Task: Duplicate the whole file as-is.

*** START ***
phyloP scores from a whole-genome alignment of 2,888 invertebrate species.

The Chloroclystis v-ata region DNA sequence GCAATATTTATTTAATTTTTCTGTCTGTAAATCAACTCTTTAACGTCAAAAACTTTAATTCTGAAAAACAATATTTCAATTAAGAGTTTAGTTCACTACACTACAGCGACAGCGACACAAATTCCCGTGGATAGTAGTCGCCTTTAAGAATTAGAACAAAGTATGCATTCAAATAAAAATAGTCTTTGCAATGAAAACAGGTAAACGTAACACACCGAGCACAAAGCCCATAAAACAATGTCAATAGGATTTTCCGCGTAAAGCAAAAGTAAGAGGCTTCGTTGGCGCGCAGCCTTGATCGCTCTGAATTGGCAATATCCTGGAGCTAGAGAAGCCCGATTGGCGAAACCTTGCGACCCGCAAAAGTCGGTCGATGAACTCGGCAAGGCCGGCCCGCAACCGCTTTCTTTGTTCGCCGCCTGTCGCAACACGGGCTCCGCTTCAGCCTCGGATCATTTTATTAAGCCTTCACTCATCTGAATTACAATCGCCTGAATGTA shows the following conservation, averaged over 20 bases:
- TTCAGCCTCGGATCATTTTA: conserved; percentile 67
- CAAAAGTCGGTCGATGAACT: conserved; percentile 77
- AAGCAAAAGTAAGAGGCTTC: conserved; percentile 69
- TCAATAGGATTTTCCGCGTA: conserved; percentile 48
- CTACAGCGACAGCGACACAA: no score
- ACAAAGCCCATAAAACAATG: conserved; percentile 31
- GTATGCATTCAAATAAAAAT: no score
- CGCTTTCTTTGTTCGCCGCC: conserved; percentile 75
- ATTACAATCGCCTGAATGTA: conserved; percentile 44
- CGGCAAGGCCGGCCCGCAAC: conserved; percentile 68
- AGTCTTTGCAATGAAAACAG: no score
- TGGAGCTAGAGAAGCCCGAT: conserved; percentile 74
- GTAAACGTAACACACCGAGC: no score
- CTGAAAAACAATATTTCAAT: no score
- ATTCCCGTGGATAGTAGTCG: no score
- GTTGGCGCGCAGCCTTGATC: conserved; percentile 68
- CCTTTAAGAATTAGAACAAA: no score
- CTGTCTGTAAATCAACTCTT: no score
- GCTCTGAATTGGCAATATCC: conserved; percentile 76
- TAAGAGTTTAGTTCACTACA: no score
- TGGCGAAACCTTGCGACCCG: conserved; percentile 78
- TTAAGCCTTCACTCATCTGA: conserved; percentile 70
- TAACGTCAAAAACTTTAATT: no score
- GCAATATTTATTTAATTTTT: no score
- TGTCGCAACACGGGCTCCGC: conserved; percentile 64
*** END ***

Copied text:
phyloP scores from a whole-genome alignment of 2,888 invertebrate species.

The Chloroclystis v-ata region DNA sequence GCAATATTTATTTAATTTTTCTGTCTGTAAATCAACTCTTTAACGTCAAAAACTTTAATTCTGAAAAACAATATTTCAATTAAGAGTTTAGTTCACTACACTACAGCGACAGCGACACAAATTCCCGTGGATAGTAGTCGCCTTTAAGAATTAGAACAAAGTATGCATTCAAATAAAAATAGTCTTTGCAATGAAAACAGGTAAACGTAACACACCGAGCACAAAGCCCATAAAACAATGTCAATAGGATTTTCCGCGTAAAGCAAAAGTAAGAGGCTTCGTTGGCGCGCAGCCTTGATCGCTCTGAATTGGCAATATCCTGGAGCTAGAGAAGCCCGATTGGCGAAACCTTGCGACCCGCAAAAGTCGGTCGATGAACTCGGCAAGGCCGGCCCGCAACCGCTTTCTTTGTTCGCCGCCTGTCGCAACACGGGCTCCGCTTCAGCCTCGGATCATTTTATTAAGCCTTCACTCATCTGAATTACAATCGCCTGAATGTA shows the following conservation, averaged over 20 bases:
- TTCAGCCTCGGATCATTTTA: conserved; percentile 67
- CAAAAGTCGGTCGATGAACT: conserved; percentile 77
- AAGCAAAAGTAAGAGGCTTC: conserved; percentile 69
- TCAATAGGATTTTCCGCGTA: conserved; percentile 48
- CTACAGCGACAGCGACACAA: no score
- ACAAAGCCCATAAAACAATG: conserved; percentile 31
- GTATGCATTCAAATAAAAAT: no score
- CGCTTTCTTTGTTCGCCGCC: conserved; percentile 75
- ATTACAATCGCCTGAATGTA: conserved; percentile 44
- CGGCAAGGCCGGCCCGCAAC: conserved; percentile 68
- AGTCTTTGCAATGAAAACAG: no score
- TGGAGCTAGAGAAGCCCGAT: conserved; percentile 74
- GTAAACGTAACACACCGAGC: no score
- CTGAAAAACAATATTTCAAT: no score
- ATTCCCGTGGATAGTAGTCG: no score
- GTTGGCGCGCAGCCTTGATC: conserved; percentile 68
- CCTTTAAGAATTAGAACAAA: no score
- CTGTCTGTAAATCAACTCTT: no score
- GCTCTGAATTGGCAATATCC: conserved; percentile 76
- TAAGAGTTTAGTTCACTACA: no score
- TGGCGAAACCTTGCGACCCG: conserved; percentile 78
- TTAAGCCTTCACTCATCTGA: conserved; percentile 70
- TAACGTCAAAAACTTTAATT: no score
- GCAATATTTATTTAATTTTT: no score
- TGTCGCAACACGGGCTCCGC: conserved; percentile 64